It makes me mad as hell that people make snap judgements about a person based on their internet posts, without seeking to understand the person as a whole.

    As Ragnell points out, though, in many cases all we have to go by are the online posts of other online folks, as there isn’t anything else from which to form an opinion. There are probably people that think I’m an asshole, an elitist, or whatever from my online posts (actually, there’s no maybe)–and they have the right to think that, if that’s what they take from what I write. If all someone has to go on is how I put myself forth online, then that’s the available information.

  8. Johanna Says:

    I would add, to Ed’s point, that if someone is constantly feeling misunderstood and misinterpreted, they might take steps to consider how they could better present themselves to avoid that continuing to happen.

    In other words, they laughed at Columbus, but they also rightly laughed at Bozo the Clown.

  9. Ed Cunard Says:

    Great. I have that song stuck in my head now.

    Ok, so it’s not so bad.

  10. Marionette Says:

    Okay, see if someone is aware that their comments online are not truely representative of their opinions then I think it’s reasonable for us to question why they are still doing it.

  11. Paul O'Brien Says:

    “It makes me mad as hell that people make snap judgements about a person based on their internet posts, without seeking to understand the person as a whole.”

    Tough. It’s perfectly fair to judge people by the way they present themselves in public. If he’s actually a nice guy who persists in acting like an idiot in public, then that’s his problem, not mine.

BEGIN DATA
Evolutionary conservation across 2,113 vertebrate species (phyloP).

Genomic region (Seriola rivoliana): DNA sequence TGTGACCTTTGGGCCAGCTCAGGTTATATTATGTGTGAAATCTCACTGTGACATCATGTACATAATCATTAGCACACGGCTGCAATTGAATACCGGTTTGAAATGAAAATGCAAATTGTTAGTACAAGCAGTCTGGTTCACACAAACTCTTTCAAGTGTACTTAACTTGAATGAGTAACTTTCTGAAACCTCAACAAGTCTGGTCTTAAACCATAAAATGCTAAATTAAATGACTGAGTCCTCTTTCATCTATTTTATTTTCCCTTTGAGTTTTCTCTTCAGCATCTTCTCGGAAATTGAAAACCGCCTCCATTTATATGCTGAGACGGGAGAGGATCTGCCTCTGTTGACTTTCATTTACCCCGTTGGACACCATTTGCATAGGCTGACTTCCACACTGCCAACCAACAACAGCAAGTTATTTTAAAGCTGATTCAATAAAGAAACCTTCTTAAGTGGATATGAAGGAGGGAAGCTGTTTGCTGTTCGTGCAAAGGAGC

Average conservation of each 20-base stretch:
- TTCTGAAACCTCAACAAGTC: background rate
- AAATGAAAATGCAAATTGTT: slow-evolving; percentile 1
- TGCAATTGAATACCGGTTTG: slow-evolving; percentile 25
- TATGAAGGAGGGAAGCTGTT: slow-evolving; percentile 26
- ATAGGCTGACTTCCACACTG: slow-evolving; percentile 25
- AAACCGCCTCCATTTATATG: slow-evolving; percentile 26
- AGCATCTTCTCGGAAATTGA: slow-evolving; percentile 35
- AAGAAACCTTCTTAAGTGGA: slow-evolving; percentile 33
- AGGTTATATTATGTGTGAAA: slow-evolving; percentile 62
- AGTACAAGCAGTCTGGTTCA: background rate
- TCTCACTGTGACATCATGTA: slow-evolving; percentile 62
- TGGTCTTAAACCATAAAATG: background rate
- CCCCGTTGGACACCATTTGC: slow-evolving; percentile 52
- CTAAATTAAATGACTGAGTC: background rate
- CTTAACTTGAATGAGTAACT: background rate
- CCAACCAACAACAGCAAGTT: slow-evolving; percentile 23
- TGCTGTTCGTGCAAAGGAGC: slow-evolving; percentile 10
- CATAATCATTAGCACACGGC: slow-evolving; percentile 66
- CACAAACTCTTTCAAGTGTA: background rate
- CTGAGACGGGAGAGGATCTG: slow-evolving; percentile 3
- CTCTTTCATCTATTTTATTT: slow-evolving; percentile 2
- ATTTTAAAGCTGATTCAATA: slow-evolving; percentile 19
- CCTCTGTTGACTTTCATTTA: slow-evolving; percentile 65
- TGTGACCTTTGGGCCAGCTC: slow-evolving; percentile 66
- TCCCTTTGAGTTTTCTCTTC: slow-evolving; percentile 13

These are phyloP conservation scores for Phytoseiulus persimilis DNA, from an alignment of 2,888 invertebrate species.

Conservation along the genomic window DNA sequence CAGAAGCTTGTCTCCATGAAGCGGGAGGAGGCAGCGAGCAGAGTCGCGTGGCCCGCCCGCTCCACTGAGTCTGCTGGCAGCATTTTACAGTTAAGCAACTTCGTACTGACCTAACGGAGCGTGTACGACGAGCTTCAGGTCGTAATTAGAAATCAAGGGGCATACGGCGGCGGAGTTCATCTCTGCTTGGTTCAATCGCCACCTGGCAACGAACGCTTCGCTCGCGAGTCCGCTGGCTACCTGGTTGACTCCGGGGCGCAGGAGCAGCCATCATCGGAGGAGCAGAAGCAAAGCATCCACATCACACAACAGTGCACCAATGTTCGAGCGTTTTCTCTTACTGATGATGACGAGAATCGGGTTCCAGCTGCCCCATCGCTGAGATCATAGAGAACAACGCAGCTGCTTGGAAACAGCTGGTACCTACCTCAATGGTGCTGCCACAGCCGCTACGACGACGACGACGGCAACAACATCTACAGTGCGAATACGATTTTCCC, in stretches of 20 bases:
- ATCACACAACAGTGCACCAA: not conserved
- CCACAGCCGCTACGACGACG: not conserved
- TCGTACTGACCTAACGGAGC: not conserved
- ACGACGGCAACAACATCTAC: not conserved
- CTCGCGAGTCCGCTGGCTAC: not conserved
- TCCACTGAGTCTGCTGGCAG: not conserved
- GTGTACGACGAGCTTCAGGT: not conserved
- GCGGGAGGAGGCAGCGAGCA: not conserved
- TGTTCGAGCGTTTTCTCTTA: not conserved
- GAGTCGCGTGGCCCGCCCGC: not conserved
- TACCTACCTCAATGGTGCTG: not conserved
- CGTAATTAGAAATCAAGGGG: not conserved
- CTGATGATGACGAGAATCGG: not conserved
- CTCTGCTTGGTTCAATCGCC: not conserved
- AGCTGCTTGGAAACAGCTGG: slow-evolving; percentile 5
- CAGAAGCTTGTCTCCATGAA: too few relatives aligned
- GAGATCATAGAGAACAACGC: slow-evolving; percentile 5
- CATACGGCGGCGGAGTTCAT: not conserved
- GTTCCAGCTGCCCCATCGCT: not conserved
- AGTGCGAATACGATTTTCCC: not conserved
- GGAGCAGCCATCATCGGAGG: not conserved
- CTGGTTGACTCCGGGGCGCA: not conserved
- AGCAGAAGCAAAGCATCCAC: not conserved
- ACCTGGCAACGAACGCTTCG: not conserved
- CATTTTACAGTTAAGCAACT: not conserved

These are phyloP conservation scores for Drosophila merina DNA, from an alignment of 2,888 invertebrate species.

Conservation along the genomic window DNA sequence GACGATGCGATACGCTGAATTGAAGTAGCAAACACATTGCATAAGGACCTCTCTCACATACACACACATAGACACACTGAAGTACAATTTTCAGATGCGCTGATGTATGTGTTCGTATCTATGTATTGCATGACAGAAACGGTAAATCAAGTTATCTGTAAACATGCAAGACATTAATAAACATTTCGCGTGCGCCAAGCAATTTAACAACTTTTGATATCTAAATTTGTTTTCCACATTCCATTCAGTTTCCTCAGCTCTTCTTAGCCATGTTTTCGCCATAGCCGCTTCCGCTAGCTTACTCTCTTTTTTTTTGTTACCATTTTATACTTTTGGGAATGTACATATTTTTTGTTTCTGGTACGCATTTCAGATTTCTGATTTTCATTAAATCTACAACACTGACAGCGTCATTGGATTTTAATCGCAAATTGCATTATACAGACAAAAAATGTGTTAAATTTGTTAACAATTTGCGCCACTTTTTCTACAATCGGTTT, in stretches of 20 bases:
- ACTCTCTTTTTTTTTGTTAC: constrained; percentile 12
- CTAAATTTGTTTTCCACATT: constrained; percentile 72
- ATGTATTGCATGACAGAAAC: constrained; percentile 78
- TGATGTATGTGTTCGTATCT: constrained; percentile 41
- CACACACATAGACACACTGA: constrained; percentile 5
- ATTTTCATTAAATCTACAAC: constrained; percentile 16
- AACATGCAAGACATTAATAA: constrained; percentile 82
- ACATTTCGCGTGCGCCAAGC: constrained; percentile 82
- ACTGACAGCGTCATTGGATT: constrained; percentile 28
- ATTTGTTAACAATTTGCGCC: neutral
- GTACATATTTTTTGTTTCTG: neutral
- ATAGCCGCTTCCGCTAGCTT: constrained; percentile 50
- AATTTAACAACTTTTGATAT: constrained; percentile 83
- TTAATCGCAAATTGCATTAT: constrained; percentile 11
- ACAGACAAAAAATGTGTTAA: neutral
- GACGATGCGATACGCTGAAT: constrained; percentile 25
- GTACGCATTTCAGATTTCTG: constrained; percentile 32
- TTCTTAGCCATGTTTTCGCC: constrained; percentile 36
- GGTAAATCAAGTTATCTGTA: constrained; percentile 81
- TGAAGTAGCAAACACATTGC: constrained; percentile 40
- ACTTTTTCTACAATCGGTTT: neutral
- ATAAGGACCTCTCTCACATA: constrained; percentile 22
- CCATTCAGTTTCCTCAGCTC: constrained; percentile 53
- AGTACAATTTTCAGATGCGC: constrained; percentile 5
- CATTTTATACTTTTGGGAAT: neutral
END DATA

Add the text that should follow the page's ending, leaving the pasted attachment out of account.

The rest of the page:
12. Tim O'Shea Says:

    As a guy who came across as a jackass online (and to some, still do) while being a jackass in person, I can vouch for the fact that people may be right when they call you a jackass. Just ask my ex-wife. Your jackass mileage may vary.

  13. Johanna Says:

    Tim, I never thought you were a jackass.

    In general, upon reflection, the problem with online communication isn’t when people misunderstand you, because that can’t be prevented. It’s what you do after that. If you stubbornly insist that any misreading is their fault and you don’t stop repeating yourself until everyone says you’re right or gives up in frustration, that’s an immature, self-centered response.

    It can be hard to say “mmm, I can see why you thought that, but it’s not what I intended. Let me try explaining my point again differently.” That, though, is what leads to understanding, I think.

  14. Comics Worth Reading Says:

    [...] Blog punching bag James Meeley is blogging again. His first few posts take the radical positions that comics were more fun when readers didn’t know what was coming up; that editors should keep sex out of superhero comics because they should be for all ages (i.e. kids, an idea that’s a long-standing preoccupation of Meeley’s); and that late comics are bad. (If I didn’t know better, I’d think Meeley was a Byrne sock puppet, give the conservative fogeyness of these opinions.) [...]